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My vote to help the teenagers bleeding in agony, alone

We have a chance now to end the grim experience of back-street abortion and break a shifty political silence

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‘It is in hideous memory of her near death through back-street abortion that I will vote Yes to legalising abortion in the campaign to amend the Eighth, next Friday, albeit with reservation.’   (Stock Image)

‘It is in hideous memory of her near death through back-street abortion that I will vote Yes to legalising abortion in the campaign to amend the Eighth, next Friday, albeit with reservation.’ (Stock Image)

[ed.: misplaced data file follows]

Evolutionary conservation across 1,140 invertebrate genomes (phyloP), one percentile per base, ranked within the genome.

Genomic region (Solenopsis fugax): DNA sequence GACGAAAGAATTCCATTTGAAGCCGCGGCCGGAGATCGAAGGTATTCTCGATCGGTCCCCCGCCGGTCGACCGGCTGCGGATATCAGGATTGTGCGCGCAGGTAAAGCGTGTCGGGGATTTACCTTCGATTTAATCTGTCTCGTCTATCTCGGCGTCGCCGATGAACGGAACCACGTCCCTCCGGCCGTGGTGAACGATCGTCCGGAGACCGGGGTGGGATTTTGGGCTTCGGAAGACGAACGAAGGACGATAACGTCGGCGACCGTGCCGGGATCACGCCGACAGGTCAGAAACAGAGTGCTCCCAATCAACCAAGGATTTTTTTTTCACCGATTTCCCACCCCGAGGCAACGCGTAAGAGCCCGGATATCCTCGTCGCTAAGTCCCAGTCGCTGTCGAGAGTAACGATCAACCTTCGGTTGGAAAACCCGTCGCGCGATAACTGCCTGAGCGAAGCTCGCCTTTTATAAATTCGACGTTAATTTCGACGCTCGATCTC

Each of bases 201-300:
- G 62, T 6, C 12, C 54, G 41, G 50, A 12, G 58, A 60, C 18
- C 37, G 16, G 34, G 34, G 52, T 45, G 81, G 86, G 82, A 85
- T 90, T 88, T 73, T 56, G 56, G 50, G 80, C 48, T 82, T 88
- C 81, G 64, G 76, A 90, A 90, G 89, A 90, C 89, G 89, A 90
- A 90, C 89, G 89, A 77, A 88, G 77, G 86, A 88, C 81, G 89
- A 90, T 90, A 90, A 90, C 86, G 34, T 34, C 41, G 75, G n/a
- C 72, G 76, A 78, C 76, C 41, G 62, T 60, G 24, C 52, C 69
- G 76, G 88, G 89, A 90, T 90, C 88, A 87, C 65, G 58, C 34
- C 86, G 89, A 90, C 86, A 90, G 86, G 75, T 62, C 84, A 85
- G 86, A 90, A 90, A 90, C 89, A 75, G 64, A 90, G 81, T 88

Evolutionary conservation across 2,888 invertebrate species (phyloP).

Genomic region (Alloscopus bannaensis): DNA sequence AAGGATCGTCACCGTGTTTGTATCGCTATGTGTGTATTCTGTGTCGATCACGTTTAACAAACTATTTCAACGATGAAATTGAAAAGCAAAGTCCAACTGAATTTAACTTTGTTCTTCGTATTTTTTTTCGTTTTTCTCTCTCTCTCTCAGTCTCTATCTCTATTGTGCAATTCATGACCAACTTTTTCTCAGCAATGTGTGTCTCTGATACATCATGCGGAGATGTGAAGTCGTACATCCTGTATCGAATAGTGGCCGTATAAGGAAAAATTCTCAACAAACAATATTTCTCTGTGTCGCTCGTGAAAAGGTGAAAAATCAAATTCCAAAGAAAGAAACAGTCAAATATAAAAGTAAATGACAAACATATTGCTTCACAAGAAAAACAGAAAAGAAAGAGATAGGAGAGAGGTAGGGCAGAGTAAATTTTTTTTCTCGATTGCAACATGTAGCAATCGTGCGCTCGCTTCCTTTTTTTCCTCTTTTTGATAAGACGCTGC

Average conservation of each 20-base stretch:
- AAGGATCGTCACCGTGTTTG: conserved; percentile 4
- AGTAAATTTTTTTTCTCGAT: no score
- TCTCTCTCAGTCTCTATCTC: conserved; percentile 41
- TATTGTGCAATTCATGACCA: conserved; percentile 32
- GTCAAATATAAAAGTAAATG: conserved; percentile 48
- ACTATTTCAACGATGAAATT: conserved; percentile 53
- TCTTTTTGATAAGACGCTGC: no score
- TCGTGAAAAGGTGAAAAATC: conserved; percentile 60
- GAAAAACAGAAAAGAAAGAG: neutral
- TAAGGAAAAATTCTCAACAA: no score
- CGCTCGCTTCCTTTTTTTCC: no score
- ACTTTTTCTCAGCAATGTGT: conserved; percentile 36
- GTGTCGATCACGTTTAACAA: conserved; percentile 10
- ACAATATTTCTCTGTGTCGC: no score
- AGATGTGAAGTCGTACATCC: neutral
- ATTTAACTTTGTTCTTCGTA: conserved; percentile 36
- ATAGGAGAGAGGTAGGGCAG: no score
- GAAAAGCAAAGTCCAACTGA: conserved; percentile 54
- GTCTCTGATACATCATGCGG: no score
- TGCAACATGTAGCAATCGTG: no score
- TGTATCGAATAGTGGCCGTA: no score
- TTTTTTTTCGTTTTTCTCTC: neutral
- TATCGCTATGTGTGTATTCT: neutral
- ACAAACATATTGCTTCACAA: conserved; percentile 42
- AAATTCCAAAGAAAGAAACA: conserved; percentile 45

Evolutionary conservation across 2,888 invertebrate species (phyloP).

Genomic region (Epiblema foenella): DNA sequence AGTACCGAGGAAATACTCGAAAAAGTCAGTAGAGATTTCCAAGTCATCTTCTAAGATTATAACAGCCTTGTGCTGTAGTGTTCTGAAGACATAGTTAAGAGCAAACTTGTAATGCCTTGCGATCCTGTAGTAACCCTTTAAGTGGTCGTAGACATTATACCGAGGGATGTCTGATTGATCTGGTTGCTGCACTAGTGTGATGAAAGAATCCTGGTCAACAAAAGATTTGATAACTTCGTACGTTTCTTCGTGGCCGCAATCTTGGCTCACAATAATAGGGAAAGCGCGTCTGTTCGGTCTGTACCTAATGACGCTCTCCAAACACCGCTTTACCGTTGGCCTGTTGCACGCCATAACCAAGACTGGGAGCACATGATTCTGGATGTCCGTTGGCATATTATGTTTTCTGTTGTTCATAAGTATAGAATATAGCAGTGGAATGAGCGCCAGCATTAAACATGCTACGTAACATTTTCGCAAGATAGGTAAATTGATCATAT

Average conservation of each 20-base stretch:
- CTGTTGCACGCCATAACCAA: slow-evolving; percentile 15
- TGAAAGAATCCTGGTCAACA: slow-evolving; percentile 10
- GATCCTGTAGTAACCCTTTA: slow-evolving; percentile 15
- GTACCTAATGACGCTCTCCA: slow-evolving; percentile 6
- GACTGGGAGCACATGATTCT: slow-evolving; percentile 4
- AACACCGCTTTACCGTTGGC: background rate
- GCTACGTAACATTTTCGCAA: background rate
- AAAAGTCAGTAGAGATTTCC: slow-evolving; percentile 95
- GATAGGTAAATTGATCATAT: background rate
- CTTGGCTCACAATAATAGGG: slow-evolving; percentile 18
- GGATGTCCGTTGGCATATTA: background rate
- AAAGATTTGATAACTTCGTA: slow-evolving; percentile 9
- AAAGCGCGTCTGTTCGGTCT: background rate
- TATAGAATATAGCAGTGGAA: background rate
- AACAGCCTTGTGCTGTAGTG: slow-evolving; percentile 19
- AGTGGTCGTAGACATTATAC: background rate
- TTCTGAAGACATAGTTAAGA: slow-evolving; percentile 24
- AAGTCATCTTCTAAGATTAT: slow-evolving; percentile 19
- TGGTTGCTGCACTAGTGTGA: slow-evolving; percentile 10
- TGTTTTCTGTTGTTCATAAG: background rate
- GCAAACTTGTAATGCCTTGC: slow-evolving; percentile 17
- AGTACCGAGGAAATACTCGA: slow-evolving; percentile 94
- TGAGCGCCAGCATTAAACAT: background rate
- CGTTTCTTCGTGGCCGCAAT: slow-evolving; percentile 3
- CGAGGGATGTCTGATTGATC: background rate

‘It is in hideous memory of her near death through back-street abortion that I will vote Yes to legalising abortion in the campaign to amend the Eighth, next Friday, albeit with reservation.’ (Stock Image)

Even as I write, a dozen teenage Irish women have today taken the first of two abortion pills. Soon they will go into labour and miscarriage, cramping and bleeding, in agony, in ignorance, in danger and alone. This is known as back-street abortion and it is sweeping Ireland. When I was a 20-year-old university student in Belfast in 1964, a woman came to my bedsitter, bleeding heavily from what she said was her period.

I put her to bed, lying on a bath towel. By the time I came back with a cup of tea, the towel was soaked with blood. Four towels later, the mattress was soaked and leaking. I suggested we call a doctor or an ambulance.


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